The Obscurer

Pensioned Off

If you’ve read my previous post, where I mention that I work in the public sector, then you are no doubt jealous of the fact that my pension allows me to “swan off” at 60 when everyone else will have to work until they are 68 before they retire; at least you will if you have been reading what the media has been saying for the past month or so.

Unlike many bloggers I have a fairly benign opinion of the mainstream media; but it has been frustrating recently to see many commentators I respect blithely trot out this “two tier pension” rubbish recently. I will briefly explain what I mean.

Firstly, I would have thought it is pretty obvious that if the state retirement age is raised then that affects everyone equally, wherever they work. This seems to have escaped the critical faculties of most newspapers; I may be able to retire at 60, but I will still have to wait until I am 67/68 before I get my state pension.

Secondly, the current average retirement age is 58 (according to a copy of the Daily Express I saw lying around, so I am happy for that figure to be proved wrong); that is short of 65 and even a couple of years shy of 60. So, regardless of the age you can draw your pension, most people I suspect will retire as soon as they can afford to, whenever that may be.

The main difference with my position compared to many in the private sector is that I cannot be prevented from retiring at 60 and drawing my pension; but that is not to say that I will be able to. I hope to retire earlier; I may well have to retire later, and work until my occupational pension is supplemented by my state pension. We will have to see how the sums work out.

The fact is that every pension scheme, everywhere, is having to look at how affordable its benefits are. As long as the benefits can be funded, then I don’t see it matters when people retire, or what pension they receive. If the only way my pension fund can remain solvent is for my retirement age to be put back five years then I personally am not bothered by that fact. All things should be considered, but whatever they do it won’t change the age at which I actually want to retire.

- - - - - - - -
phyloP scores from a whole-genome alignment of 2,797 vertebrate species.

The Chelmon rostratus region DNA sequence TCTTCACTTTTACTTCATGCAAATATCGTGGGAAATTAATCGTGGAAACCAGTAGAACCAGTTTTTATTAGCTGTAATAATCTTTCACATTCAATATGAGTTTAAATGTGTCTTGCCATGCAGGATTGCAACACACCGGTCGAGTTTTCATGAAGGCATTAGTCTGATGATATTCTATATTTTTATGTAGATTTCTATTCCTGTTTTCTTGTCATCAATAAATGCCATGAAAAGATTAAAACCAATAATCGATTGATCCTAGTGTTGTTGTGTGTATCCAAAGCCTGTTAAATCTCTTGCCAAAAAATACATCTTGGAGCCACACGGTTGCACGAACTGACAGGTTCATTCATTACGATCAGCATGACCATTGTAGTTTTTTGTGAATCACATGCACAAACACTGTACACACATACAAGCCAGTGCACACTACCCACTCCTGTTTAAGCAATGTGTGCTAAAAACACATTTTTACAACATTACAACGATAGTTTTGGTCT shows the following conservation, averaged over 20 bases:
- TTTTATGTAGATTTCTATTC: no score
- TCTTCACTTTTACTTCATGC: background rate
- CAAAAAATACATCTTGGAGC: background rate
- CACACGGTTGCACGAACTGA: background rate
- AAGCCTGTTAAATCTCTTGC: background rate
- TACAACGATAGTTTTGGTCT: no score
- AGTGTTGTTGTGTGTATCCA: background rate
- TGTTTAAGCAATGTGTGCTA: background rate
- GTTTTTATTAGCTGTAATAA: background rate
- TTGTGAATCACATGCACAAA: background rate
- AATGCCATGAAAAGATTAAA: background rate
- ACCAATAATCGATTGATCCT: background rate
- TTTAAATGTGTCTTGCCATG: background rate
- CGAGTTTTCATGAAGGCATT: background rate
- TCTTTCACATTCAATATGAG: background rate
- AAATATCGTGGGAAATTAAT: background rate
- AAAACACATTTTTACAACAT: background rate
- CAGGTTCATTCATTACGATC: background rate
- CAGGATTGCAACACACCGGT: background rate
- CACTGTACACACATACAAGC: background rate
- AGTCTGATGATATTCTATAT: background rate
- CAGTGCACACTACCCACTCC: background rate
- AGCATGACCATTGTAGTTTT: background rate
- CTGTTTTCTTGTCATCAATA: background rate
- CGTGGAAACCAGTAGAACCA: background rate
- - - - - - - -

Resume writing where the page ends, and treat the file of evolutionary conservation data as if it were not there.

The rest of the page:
The point is that this is another silly and simplistic difference between the public and private sectors. There isn’t a two tier retirement age, rather there is a multi tier retirement age in theory (as many retirement ages as there are different pensions schemes) and an almost infinite number of retirement ages in practice (the age at which people actually finish work). My wife’s private sector occupational pension states she should work until 65, but as the benefits she will receive are higher than in mine she may be able to retire earlier than I can if her employers can let her go. If you have your own personal private pension then you can retire whenever you want, just as long as your pension pot has built up enough money for you to be paid a reasonable annuity.

I do feel fortunate to be a member of my pension scheme, don’t get me wrong, I know it is better than most; but if you think I will have a 7 year head start on you, sat on a beach while you serve out your time, then think again. As ever, real life is a bit more complicated than that.